Pig-to-human organ transplant research means hope for Georgia patients

ATLANTA — When renewing your driver’s license, you’re asked if you’d like to become an organ donor. That decision is critical because thousands of Georgians’ lives depend on receiving donated organs. Many don’t live long enough to get that second chance.

Now, a medical breakthrough may lead to a new source of critically needed organs from genetically modified pigs.

In late September, NYU Langone doctors performed the first xenotransplantation, the transplant of a non-human kidney to a human. This is critical because more than 90,000 people are waiting for kidneys across the US, according to the US Dept. of Health and Human Services.

As the need for organ transplants grows across our country, the availability of donated organs from living and deceased humans stays the same.

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Thousands of people in the U.S. die or become too sick for a transplant while waiting for an organ, according to HHS.

Piedmont Atlanta patient Patricia Fortner said she was devastated to learn her kidneys were failing, and she would become dependent on a machine to clean her blood while waiting on a transplant. Doctors learned she was experiencing kidney failure before a routine procedure.

“This man comes out with this horror story saying, ‘your kidneys are already gone.’ He said, ‘I don’t know how you are surviving, how did you walk in here?’” Fortner said she was immediately put on dialysis. “It was devastating, because here I am with this tube in my belly.”

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Fortner joined Piedmont Hospital’s kidney transplant list. She also joined a registry with the Mayo Clinic in the upper Midwest.

“I told my family, ‘I’m going to Rochester, Minnesota,’” Fortner said. “They said, ‘Are you crazy?’ I lifted my shirt up [showing the tube] and said, ‘Does it look like I’m crazy?,’” Fortner said.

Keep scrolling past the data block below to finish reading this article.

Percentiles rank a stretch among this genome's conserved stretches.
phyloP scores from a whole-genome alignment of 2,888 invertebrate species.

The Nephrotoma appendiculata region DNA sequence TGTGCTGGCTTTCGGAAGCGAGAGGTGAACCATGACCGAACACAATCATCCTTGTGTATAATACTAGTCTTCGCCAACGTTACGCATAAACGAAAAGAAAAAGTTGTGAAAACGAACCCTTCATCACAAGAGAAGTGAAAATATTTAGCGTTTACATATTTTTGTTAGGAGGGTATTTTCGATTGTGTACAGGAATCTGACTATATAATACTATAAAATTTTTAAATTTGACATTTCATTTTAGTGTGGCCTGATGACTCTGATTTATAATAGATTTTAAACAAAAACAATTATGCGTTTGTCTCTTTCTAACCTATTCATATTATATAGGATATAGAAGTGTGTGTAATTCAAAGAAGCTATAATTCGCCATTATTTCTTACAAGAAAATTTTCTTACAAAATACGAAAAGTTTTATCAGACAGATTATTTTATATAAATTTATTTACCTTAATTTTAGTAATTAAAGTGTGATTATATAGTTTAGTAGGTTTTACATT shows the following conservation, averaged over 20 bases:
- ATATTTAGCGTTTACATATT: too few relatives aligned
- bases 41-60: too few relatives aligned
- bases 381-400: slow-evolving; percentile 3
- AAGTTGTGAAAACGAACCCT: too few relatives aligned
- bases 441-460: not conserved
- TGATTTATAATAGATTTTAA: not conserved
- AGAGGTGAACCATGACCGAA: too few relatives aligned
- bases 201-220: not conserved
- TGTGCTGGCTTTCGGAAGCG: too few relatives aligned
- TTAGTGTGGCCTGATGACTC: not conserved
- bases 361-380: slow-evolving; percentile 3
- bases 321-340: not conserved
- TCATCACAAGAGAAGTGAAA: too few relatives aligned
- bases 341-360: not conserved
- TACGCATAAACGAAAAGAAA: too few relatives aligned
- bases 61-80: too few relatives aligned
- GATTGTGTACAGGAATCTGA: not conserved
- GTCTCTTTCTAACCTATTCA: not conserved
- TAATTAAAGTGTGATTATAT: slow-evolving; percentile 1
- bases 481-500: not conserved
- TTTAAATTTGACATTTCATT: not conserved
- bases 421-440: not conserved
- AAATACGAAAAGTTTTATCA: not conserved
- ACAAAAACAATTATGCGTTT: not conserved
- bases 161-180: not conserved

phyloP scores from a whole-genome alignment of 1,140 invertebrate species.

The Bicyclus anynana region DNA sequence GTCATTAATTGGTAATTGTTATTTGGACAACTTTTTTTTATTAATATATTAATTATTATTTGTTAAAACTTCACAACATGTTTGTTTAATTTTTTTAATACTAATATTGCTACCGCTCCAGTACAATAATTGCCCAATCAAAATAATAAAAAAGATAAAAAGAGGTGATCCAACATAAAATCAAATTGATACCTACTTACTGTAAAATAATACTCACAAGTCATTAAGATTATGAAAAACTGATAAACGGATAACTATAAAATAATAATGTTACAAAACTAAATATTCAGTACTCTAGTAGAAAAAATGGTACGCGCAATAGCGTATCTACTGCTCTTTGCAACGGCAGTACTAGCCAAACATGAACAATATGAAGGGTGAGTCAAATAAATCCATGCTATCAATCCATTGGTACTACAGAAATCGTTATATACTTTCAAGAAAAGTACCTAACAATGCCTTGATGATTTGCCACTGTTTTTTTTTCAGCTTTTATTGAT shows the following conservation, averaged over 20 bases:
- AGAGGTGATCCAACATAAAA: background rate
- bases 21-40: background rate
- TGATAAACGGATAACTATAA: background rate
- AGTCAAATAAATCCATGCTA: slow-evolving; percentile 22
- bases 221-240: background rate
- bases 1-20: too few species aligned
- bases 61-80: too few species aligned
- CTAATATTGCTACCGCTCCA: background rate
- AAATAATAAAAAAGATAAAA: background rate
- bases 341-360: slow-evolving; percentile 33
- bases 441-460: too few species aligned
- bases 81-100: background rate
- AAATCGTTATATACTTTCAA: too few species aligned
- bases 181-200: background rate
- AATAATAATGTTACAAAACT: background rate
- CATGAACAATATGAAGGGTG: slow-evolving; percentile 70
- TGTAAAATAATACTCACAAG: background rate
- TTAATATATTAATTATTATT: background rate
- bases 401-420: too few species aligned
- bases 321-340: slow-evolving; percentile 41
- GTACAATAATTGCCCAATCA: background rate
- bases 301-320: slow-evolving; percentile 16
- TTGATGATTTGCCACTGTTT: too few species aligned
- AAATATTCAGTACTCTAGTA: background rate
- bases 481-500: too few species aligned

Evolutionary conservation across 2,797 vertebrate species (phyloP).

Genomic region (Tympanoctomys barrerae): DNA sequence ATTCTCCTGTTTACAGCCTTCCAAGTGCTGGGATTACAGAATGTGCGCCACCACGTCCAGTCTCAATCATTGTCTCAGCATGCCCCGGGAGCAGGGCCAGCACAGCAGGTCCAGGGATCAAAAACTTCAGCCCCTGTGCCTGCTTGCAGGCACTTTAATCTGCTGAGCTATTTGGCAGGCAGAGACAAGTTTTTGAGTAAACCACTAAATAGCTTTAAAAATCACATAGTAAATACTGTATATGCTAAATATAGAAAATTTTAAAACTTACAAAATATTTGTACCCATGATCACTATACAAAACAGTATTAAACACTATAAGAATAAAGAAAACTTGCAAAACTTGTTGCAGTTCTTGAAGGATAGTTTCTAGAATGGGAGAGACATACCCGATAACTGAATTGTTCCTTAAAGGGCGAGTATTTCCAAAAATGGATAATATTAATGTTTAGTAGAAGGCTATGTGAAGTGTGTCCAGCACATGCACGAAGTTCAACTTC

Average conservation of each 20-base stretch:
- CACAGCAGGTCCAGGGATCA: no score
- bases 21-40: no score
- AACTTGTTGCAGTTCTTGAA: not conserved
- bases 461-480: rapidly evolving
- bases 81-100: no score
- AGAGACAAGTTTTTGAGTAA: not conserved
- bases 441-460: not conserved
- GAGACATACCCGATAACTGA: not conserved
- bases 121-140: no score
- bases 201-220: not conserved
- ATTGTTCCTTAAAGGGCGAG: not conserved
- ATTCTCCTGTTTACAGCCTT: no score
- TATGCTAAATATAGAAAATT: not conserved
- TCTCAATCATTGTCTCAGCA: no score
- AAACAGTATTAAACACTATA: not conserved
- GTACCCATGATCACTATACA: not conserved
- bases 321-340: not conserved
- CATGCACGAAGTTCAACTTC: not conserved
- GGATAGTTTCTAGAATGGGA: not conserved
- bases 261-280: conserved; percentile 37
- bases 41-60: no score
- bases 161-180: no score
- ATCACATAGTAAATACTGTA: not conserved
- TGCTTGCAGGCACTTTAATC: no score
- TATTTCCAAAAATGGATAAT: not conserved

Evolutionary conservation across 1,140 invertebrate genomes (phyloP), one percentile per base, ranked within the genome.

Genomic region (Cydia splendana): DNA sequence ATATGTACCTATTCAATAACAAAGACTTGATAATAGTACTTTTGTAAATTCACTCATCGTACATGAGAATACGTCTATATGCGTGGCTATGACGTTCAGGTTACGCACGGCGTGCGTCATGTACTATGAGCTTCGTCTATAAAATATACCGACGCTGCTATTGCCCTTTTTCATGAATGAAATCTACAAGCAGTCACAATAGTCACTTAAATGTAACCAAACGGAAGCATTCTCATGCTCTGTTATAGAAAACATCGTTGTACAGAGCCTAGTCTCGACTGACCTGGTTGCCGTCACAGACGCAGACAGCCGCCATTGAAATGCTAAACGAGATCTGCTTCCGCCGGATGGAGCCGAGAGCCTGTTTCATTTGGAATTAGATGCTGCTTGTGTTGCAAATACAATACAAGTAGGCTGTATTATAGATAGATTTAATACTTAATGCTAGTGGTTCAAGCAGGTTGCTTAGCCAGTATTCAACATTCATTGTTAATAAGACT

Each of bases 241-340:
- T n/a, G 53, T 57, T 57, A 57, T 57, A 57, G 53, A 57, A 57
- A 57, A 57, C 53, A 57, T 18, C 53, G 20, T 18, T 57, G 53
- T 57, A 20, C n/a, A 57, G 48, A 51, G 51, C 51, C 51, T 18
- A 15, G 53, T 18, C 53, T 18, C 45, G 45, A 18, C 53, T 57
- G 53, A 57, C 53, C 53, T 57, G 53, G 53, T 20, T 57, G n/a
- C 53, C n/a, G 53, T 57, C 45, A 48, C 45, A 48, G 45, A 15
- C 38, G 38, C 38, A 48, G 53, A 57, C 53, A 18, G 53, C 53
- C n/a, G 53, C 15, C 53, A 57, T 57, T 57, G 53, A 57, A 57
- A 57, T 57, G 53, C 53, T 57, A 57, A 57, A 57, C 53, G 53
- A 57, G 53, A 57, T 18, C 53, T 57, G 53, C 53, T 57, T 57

More than 100,000 people in the U.S. are waiting for a transplant, according to the National Kidney Foundation. Thirteen people a day will die waiting for a kidney because there aren’t enough donors.

Doctors told Channel 2 Action News the success of the first pig to human kidney transplant is a game-changer.

“It’s the beginning of a new chapter,” said Dr. Robert Montgomery, director of NYU Langone’s Transplant Center.


Montgomery said previously, pig organs tested for use in humans would stop working and die in minutes.

In September, Montgomery and the NYU Langone team used the kidney of a genetically altered pig in a brain-dead person, with the blessing of their family.

The pig was altered to remove a sugar molecule that makes humans reject organs from the animal. For 54 hours the kidney was pink, healthy and functioned like a human kidney. The test was only performed for 54 hours at the recommendation of medical ethicists. Montgomery said in a couple of years we could see pig kidney trials in living people.

“It allows individuals to come off dialysis and have a better quality of life,” said Montgomery, who is also a heart transplant recipient. “They don’t have to be on a machine three times a week. They can travel, they can spend time with family and friends do not have to worry about that burden.”

Research shows kidney transplant recipients also live longer lives that people dependent on dialysis.

It’s a burden Patricia Fortner is free from. She received her kidney after waiting only two months, giving her a second chance. The staff at Piedmont call her situation a miracle.

“Waiting times can be anywhere from two years to over 10 years,” explained Dr. Josh Wolf with the Piedmont Transplant Institute. “And during that time, the majority of those individuals are on dialysis having to be on the machine three or more days a week while waiting for a transplant.”

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Dr. Wolf also explained that most people can live healthy lives if they donate a kidney. He hopes more Georgians consider screening to be living donors while we wait for more research on using animals as donors.

Patricia Fortner said the opportunity to use animals’ organs to help with the critical need is a miracle.

“I think it’s great,” Fortner said. “Whatever it takes to make another person live.”






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